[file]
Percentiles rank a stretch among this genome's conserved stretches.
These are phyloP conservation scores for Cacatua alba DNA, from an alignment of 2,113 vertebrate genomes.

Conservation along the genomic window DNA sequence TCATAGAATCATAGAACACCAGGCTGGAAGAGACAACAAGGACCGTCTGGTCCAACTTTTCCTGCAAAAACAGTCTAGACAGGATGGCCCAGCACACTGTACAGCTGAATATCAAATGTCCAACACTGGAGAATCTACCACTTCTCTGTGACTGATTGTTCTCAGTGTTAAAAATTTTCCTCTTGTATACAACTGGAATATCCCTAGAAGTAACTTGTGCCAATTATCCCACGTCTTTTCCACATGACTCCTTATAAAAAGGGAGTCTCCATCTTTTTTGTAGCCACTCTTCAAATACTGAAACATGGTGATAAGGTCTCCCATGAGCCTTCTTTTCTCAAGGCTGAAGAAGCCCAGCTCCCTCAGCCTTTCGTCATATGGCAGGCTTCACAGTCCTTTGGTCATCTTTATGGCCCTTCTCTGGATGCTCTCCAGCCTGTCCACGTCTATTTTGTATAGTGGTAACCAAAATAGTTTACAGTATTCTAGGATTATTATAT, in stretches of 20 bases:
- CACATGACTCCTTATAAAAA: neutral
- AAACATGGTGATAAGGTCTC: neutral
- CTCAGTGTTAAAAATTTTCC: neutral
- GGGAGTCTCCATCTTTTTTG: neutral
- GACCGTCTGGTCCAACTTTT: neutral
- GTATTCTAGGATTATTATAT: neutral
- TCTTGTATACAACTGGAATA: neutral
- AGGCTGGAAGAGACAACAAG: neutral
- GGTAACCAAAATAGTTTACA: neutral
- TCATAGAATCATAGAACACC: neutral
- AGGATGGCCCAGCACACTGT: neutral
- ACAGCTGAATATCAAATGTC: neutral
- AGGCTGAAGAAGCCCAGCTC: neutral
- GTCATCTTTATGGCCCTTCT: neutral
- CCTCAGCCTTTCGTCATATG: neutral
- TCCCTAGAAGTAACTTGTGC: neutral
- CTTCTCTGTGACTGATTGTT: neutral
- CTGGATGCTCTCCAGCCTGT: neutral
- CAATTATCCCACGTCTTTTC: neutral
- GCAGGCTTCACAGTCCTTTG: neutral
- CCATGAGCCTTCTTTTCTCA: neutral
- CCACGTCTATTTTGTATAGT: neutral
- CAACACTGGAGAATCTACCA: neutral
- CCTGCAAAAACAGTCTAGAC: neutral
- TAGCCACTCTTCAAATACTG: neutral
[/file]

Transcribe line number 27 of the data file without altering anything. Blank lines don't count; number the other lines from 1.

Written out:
- CCTGCAAAAACAGTCTAGAC: neutral